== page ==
6. Q: As online book sales become increasingly important, do you think that publishers will do away with the free return policy for bookstores? If they do, what will bookstores of the future look like?
A: Great question.
I think in the not-too-distant future bookstores will have display copies only. When you buy a book, someone pushes a button, and a computer publishes a single copy of the book, your copy, at a regional distribution center. You get your book within a day or so, and there are no returned/remaindered books.

7. Q: What makes British mysteries so special? Is it history, environment, humor?
A: I think every country has lots of “special” mysteries and tons of not-so-special ones. To the extent that there’s a national outlook and a collective consciousness, the mysteries reflect this.
The Brits gave the world the cozy. America and the French gave it noir. Nobody does hard-boiled better than America.

8. Q: The new technologies of publishing make it relatively easy to create a new publishing firm. Would the emergence of many new small, specialized publishers be a good trend? How do you see publishing developing in the future?
A: We already touched on this a bit. Len Fulton (Dustbooks) has been tracking (and nurturing) small press publishers for four decades (God bless him). I join him in thinking that the little indies have been and remain the source of incredible vitality and experimentation in our literature. I love the fact that publishing is becoming cheap enough for many more to do it. This really parallels the advent of the computer in terms of making publishing more accessible.

9. Q: There are genre mysteries, and there are mainstream novels that have mystery aspects to them. Do you think most mystery readers are specialists, or do you see a wider market for mystery writing in one form or another?
A: I think we pigeonhole novels and novelists, primarily because it’s a lot easier to market them that way. But there are and always have been writers who defy categorization and transcend genre. From Raymond Chandler to Elmore Leonard and James Lee Burke, we have mystery/thriller/crime novelists writing great literature.
And tell me Ernest Gaines’ Long Day in November is ‘just’ a kids’ book and Harper Lee’s To Kill a Mockingbird is “just” a young adult novel.

10. Q: Are the better mystery and mainstream novel authors formally taught techniques, self-taught through trial and error, or just born to the art?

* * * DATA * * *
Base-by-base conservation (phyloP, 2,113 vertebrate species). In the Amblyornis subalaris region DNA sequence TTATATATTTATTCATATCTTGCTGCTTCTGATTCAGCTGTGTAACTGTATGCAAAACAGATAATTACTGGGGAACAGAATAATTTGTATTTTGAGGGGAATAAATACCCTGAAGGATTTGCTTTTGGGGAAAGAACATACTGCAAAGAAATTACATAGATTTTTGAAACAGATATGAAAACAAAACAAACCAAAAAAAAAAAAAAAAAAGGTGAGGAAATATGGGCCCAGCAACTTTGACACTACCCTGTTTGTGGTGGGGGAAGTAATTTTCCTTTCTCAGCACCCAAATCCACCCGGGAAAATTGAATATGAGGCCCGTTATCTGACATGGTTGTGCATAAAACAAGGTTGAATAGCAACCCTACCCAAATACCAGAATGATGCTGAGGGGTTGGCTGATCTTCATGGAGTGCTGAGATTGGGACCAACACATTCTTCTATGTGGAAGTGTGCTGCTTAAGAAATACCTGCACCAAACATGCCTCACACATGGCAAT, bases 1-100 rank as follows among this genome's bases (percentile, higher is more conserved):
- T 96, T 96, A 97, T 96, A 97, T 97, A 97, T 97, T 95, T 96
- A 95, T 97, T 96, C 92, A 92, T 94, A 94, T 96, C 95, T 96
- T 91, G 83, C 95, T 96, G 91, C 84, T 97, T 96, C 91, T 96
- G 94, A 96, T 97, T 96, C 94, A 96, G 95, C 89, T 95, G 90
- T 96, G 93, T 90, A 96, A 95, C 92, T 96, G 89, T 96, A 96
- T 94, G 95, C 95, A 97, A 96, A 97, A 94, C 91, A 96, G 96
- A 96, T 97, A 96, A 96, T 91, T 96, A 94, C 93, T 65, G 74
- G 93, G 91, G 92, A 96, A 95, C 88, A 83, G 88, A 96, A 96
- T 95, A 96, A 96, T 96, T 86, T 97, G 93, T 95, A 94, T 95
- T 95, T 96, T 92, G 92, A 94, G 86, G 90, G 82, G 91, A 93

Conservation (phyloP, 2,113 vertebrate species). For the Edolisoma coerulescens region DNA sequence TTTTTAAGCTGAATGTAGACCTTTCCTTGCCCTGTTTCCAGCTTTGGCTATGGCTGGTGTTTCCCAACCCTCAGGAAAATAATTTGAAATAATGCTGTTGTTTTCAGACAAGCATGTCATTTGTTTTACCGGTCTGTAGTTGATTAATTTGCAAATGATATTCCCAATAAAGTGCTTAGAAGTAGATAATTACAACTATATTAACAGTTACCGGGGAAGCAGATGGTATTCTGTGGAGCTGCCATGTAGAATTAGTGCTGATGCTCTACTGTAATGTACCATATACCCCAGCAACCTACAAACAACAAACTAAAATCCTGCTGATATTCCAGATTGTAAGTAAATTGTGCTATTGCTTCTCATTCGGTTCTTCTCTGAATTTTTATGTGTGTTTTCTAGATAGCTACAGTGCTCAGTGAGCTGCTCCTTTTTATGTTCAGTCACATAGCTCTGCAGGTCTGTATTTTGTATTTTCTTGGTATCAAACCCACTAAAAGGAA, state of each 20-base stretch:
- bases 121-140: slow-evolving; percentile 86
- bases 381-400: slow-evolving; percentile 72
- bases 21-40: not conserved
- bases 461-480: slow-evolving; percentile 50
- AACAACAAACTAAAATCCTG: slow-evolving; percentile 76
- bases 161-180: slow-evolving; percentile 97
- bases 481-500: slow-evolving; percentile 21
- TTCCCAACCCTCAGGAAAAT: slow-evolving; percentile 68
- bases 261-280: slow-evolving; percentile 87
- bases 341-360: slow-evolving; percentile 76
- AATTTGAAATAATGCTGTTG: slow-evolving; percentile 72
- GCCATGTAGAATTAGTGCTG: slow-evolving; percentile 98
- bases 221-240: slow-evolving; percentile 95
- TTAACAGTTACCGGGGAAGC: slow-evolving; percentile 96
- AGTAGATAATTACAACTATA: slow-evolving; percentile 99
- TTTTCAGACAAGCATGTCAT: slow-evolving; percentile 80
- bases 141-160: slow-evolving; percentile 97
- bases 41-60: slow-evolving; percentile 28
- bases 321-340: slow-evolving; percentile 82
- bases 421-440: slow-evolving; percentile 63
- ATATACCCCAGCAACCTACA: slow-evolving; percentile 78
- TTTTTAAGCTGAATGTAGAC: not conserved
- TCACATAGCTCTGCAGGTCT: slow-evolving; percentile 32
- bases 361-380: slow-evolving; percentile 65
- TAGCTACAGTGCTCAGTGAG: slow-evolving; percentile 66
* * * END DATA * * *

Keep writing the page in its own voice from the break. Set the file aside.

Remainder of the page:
A: I think folks are born with the inclination, desire, and even need to write stories. It may even be that the stories pick the writers instead of the other way around. And certainly, just as some folks are born with greater natural athletic ability, some are born with more natural facility with language than others. But I’d never try to discourage anyone anywhere from writing.
Some writers are products of creative writing classes and MFA programs. Many are not. Take Louis L’Amour, who jumped a freight and hoboed around the country at age 15 and taught himself by stopping at the public library everywhere he went. He became our foremost writer of westerns and a true expert on the west.
If I had to choose whether to close down the writing schools or the libraries, I would without hesitation choose the former.

What to Write

One of the biggest problems faced by writers is the very basic one of what to write. I can remember many times when I felt like writing a poem and couldn't settle on a topic. That is one reason why my poetry writing is almost all produced for an occasion. I have written poems to comfort a family after the death of a child. I annually write a family Christmas poem based on a Frosty the Snowman cartoon, and that tradition has gone on for more than twenty years. I write poetic prayers for church publications.
Even prose requires more than just sitting down at the computer. Your thoughts have to be focused and a concept has to give you the incentive to write. My current book series makes it easy for me. I am writing a five-volume mystery series based on phrases from the Lord's Prayer. My overall concept of using the prayer phrases directs my plots toward demonstrating the effects of the title phrase upon the continuing set of characters. To date I have written Lead Us Not into Temptation (Volume I) and Give Us this Day Our Daily Bread (Volume II). I am currently writing Forgive Us Our Trespasses. The concept underlying your writing gives you a road map of sorts. Even when you introduce tangential subordinate plots, you have a basic direction in the story to which you are bound to return. This same technique can be applied to a series of short stories. Nonfiction works without an underlying concept lose their unity and coherence, two keys to good writing of both fiction and nonfiction.